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The Winter Solstice – Handsome Essential Darkness

December 17, 2013

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“If we had no winter, the spring would not be so pleasant; if we did not sometimes taste of adversity, prosperity would not be so welcome.” – Anne Bradstreet

)O(

In all it’s handsome darkness the Winter Solstice teaches you about the need for withdrawal as an essential part of renewal. The season requires you to honour it’s courage and respect it’s wisdom. As each night before the solstice grows longer and the air circling around you gets colder, the earth withdraws, sleeps and renews itself.

Some of you abominate winter. You struggle through the season’s bleakness. You tire of the endless dark and dreary skies and wish you can fast-forward to spring. Some of you rejoice in winter’s beauty. In the essential darkness you celebrate the Winter Solstice because it signals the return of light and warmth to the hemisphere, more and more each day.

The Winter Solstice begins the turn to greater daylight and the slow return of the sun. Our planet prepares to come forth from this time of darkness and withdrawal, into a season filled with light, hope and the coming of spring.



)O(

December Solstice

The December solstice occurs when the sun reaches its most southerly declination of -23.5 degrees. In other words, it is when the North Pole is tilted 23.5 degrees away from the sun.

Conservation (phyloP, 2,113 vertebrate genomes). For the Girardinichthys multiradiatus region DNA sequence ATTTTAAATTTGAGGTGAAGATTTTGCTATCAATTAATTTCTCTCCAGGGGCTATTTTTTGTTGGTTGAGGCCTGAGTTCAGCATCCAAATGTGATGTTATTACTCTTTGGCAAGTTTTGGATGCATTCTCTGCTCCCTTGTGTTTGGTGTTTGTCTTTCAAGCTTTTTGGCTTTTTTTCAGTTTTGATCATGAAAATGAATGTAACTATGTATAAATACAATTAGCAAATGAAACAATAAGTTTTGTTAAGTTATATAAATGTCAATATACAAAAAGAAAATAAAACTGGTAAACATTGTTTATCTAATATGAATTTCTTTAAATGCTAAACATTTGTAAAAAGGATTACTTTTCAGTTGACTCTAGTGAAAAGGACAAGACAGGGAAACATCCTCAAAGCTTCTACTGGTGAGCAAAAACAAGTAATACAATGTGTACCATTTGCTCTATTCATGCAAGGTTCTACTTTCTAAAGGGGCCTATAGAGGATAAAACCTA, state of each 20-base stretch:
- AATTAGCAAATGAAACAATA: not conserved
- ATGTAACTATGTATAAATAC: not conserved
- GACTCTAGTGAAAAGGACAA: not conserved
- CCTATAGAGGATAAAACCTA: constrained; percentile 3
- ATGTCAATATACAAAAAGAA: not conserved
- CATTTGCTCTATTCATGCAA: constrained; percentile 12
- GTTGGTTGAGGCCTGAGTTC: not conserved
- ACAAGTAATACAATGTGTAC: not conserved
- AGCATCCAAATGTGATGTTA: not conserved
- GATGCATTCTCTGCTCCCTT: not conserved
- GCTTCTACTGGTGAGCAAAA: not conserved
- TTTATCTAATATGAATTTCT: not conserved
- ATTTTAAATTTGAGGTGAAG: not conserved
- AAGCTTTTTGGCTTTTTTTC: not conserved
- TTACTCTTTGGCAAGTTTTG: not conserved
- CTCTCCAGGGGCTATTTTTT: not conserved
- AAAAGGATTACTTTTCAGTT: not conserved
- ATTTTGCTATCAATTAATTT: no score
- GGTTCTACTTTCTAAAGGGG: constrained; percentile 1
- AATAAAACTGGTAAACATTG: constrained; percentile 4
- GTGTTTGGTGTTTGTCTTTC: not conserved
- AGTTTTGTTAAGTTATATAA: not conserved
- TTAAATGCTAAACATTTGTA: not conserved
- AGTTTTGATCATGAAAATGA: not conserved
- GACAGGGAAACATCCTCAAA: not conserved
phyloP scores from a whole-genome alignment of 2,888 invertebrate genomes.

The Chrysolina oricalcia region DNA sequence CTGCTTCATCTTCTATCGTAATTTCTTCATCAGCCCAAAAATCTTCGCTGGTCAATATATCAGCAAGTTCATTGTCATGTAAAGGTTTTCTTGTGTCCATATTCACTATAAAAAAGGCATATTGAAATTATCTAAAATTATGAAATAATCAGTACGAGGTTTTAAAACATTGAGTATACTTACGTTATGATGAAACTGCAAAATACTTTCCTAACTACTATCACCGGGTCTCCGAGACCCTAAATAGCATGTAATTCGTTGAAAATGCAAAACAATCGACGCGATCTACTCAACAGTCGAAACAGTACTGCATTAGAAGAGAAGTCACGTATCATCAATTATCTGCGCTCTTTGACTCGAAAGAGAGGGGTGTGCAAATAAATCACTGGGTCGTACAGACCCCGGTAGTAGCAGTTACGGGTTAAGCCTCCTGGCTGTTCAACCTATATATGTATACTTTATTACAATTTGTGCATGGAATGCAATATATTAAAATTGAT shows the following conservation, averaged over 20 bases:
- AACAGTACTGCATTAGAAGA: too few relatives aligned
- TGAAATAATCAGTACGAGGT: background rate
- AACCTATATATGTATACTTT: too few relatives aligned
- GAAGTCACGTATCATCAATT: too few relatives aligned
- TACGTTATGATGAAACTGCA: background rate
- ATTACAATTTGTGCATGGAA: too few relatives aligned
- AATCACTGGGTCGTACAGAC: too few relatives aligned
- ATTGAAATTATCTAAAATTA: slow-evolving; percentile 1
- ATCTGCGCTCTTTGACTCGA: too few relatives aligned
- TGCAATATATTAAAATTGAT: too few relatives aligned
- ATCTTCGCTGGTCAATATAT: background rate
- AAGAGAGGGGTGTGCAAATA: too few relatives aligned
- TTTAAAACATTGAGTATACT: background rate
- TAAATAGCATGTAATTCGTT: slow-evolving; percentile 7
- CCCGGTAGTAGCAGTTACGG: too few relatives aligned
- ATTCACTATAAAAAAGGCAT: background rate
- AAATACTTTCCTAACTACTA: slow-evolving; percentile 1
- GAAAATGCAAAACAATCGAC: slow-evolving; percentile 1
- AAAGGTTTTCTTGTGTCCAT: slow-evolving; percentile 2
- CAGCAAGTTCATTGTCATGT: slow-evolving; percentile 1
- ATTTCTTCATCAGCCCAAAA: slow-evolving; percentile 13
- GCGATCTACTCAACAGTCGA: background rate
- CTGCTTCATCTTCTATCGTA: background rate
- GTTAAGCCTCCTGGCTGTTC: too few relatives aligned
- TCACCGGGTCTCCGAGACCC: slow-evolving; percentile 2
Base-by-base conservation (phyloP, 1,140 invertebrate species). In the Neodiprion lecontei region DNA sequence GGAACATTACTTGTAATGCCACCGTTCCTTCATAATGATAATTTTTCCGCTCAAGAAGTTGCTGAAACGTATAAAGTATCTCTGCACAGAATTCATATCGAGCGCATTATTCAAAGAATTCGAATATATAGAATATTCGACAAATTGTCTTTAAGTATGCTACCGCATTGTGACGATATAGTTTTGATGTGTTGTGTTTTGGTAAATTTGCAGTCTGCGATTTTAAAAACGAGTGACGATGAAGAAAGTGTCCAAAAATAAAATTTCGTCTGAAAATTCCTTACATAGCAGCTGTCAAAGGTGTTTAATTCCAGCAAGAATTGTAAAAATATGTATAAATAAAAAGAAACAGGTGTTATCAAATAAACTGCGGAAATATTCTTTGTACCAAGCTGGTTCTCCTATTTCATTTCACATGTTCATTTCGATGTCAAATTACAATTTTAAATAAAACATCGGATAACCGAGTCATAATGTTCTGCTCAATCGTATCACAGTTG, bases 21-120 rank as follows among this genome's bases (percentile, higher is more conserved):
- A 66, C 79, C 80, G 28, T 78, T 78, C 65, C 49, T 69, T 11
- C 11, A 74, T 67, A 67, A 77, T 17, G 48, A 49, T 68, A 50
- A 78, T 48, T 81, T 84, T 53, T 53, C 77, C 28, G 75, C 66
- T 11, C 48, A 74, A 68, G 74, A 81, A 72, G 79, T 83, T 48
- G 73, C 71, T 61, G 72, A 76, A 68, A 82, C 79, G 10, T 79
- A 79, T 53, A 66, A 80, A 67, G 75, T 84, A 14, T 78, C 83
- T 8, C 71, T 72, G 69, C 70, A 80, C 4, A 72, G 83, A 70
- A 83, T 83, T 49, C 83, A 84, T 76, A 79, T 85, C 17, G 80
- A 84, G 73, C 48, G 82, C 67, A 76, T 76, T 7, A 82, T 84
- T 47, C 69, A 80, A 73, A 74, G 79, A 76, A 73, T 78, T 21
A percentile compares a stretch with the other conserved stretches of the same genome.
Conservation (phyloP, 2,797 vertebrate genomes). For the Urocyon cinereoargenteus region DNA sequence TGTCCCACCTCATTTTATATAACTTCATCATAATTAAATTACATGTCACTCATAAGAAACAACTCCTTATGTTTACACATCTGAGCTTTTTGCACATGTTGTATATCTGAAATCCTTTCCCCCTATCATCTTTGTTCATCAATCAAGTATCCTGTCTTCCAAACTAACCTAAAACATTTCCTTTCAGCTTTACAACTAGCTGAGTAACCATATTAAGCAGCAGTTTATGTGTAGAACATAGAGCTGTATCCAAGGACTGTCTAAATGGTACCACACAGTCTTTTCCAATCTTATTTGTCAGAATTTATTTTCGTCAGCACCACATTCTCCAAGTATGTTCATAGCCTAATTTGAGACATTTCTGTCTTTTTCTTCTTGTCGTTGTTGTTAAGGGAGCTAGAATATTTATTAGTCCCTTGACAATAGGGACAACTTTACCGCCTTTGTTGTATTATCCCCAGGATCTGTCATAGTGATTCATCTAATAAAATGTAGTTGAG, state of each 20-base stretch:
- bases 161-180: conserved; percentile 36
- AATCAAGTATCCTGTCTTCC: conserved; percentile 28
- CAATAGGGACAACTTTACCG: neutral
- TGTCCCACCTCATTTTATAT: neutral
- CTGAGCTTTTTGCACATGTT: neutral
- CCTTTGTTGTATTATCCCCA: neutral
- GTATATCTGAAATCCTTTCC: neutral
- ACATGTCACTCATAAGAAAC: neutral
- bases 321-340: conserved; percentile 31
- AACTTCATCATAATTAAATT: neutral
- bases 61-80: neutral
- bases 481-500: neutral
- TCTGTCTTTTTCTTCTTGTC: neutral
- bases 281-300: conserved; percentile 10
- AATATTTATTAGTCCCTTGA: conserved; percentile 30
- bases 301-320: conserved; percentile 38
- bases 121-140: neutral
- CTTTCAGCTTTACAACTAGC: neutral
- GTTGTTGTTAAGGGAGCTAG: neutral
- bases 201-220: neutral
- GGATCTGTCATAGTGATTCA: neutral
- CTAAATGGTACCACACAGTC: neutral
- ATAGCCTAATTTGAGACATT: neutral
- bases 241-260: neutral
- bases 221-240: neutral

Known as the Winter Solstice in the northern hemisphere, the December solstice marks the day of the year with the least hours of daylight. In the southern hemisphere the December solstice is known as the Summer Solstice and marks the longest day of the year.

Winter Solstice - Image 2

Winter Solstice Dates 2013 & 2014

Northern Hemisphere: (North America, Central America, Europe, Asia, northern Africa) – Winter Solstice Dates: December 21, 2013, at 17:11 UTC / December 21, 2014, at 23:03 UTC
Southern Hemisphere: (Australia, New Zealand, South America, Southern Africa) – Winter Solstice Dates: June 21, 2013, at 05:04 UTC / June 21, 2013, at 10:51 UTC

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A Blessed Yule

Yule began as an indigenous winter solstice festival celebrated by the Germanic peoples of ancient times. It was later absorbed into celebrations surrounding Christmas with Christianization.

The observance of Yule, the Winter Solstice was significant to our ancestors. It was a holy day when the sun god’s return meant spring was on its way, and with it, the birth of new animals and the planting of new crops.  Much of the folklore surrounding winter solstice rituals has to do with very basic symbols of agriculture and animal husbandry.

This song (video) wonderfully sums up the spirit and energy of the Winter Solstice: Damh The Bard – Noon Of The Solstice. Enjoy.

Winter Solstice - Image 3


Written & Adapted by John Zeus | Primary Source: timeanddate.com, Video: YouTube, Images 1, 2 & 3: Google Images, Winter Tree photo by John Zeus